February 3, 2002
GUANTANAMO BAY NAVAL BASE, Cuba -- Detainees from the war in Afghanistan are being interrogated in compliance with U.S. laws and are not being drugged or tortured, the general in charge of detention said Saturday.
"The questioning that goes on is within the bounds of normal legal procedures that are in effect within the United States," Brig. Gen. Mike Lehnert said. "For example, there is no torture, whips, there are no bright lights, drugging. We are a nation of laws."
Journalists allowed about 100 feet from the detention area could see detainees on stretchers being carried from the wooden buildings of the makeshift interrogation center to their open-air temporary cells at Camp X-Ray.
They appeared to be among the one third of the 158 detainees who U.S. officials say have wounds that were inflicted before they were captured in Afghanistan, mainly gunshots to the legs and arms.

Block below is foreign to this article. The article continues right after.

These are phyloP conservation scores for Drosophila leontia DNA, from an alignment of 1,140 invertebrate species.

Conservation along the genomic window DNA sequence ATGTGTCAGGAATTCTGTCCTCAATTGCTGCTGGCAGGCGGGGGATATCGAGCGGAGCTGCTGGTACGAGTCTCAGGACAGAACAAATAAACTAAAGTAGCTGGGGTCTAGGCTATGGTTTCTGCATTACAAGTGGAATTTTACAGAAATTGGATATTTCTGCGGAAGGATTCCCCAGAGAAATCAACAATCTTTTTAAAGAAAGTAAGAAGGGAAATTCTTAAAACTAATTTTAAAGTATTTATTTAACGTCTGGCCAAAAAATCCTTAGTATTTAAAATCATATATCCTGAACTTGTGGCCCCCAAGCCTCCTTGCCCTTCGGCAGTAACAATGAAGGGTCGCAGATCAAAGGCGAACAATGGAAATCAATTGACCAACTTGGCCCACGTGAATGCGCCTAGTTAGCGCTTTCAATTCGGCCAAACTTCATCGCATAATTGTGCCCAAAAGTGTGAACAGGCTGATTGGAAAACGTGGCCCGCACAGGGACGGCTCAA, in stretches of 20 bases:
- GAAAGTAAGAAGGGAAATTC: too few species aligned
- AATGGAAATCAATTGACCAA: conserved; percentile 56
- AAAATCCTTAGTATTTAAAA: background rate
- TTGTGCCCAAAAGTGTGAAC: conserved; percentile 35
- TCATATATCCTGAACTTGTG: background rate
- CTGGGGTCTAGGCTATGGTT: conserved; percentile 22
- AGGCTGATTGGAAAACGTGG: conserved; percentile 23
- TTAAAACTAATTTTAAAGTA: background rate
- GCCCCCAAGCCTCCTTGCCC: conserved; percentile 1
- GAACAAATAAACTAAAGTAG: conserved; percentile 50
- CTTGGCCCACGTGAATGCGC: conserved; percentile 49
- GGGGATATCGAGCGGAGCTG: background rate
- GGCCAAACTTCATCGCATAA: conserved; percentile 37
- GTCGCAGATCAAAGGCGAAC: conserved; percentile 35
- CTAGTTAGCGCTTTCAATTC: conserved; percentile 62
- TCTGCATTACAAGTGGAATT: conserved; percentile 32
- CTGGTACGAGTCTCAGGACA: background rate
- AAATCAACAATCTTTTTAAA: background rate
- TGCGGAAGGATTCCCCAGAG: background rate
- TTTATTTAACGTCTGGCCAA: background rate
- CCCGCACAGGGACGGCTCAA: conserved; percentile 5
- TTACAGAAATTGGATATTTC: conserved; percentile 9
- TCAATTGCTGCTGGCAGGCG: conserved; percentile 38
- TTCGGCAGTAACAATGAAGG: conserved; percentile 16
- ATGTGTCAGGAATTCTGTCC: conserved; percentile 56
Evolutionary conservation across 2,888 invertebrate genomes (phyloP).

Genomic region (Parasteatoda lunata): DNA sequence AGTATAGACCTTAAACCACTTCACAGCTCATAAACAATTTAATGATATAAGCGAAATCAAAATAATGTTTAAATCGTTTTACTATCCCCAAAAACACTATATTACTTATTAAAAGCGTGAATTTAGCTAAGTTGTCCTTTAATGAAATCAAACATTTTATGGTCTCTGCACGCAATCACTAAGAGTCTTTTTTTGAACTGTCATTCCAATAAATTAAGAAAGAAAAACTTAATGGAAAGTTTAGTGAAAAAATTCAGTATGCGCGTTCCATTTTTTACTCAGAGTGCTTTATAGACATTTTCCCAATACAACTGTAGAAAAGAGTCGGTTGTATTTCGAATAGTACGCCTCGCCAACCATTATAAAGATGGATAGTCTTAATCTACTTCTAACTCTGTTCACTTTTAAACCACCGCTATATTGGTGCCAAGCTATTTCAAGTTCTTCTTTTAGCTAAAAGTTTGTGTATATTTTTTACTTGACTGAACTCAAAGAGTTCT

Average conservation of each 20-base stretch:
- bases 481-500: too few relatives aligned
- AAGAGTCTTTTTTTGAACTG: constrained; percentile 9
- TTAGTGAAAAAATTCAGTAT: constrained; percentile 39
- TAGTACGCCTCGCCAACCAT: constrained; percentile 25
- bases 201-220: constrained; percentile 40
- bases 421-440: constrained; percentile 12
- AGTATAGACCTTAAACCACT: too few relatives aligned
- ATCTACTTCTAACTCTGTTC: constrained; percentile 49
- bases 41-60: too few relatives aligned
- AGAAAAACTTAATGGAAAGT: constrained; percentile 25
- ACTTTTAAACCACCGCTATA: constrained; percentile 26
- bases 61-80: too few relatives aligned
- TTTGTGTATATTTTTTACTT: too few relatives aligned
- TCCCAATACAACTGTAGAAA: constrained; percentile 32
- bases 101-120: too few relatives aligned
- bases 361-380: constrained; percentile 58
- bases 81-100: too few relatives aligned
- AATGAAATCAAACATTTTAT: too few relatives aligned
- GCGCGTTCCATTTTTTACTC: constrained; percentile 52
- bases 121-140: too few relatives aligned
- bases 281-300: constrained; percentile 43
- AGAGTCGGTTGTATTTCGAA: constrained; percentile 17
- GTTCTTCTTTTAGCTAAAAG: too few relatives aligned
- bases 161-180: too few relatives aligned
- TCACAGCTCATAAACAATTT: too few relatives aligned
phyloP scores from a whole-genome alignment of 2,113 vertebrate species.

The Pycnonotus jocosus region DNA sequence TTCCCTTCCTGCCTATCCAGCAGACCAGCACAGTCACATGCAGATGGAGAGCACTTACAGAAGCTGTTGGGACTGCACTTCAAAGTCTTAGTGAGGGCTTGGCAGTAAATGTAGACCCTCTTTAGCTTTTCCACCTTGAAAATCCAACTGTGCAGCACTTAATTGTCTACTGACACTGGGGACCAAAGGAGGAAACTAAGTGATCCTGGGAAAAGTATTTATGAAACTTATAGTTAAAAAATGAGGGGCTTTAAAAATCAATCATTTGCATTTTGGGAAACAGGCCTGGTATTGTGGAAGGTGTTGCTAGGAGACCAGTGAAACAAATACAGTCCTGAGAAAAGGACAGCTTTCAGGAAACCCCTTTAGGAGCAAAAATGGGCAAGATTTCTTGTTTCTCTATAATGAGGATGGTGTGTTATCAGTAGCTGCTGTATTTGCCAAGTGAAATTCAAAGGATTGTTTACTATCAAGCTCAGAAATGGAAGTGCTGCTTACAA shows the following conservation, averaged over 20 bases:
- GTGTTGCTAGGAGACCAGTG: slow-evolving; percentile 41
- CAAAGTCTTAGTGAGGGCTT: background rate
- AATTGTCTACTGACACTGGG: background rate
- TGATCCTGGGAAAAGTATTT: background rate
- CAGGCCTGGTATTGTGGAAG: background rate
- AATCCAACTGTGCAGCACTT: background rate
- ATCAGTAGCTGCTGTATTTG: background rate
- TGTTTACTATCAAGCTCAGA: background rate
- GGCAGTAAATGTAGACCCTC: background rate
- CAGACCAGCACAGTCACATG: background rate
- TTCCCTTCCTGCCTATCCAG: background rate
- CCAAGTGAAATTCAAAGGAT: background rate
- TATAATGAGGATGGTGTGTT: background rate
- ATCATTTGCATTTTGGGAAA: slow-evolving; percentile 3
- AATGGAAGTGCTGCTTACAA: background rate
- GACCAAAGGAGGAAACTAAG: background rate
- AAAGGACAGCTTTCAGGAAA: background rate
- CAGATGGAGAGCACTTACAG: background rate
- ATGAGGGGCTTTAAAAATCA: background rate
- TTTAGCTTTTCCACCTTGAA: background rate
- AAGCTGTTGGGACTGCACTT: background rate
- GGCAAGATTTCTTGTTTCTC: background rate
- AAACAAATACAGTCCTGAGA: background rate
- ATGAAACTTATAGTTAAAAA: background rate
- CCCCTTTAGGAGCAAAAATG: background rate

The United States has refused to identify the detainees, except to say they come from 25 countries, as Lehnert confirmed Saturday.
A few countries have said the United States has informed them it is holding their nationals at this U.S. Navy base on the eastern end of Cuba, among them Australia, France, Britain, Saudi Arabia, Sweden and Yemen.
Saudi Arabia, which says more than 100 of the prisoners are its citizens, has asked that they be returned home for interrogation.
France and Britain have asked that their nationals be returned home to face trial. Critics fear the detainees may be tried by secret military panels empowered to impose the death sentence.
U.S. officials have said they are considering options that include sending some of the Guantanamo Bay prisoners to their home countries after interrogation, but Lehnert indicated there would be many provisos.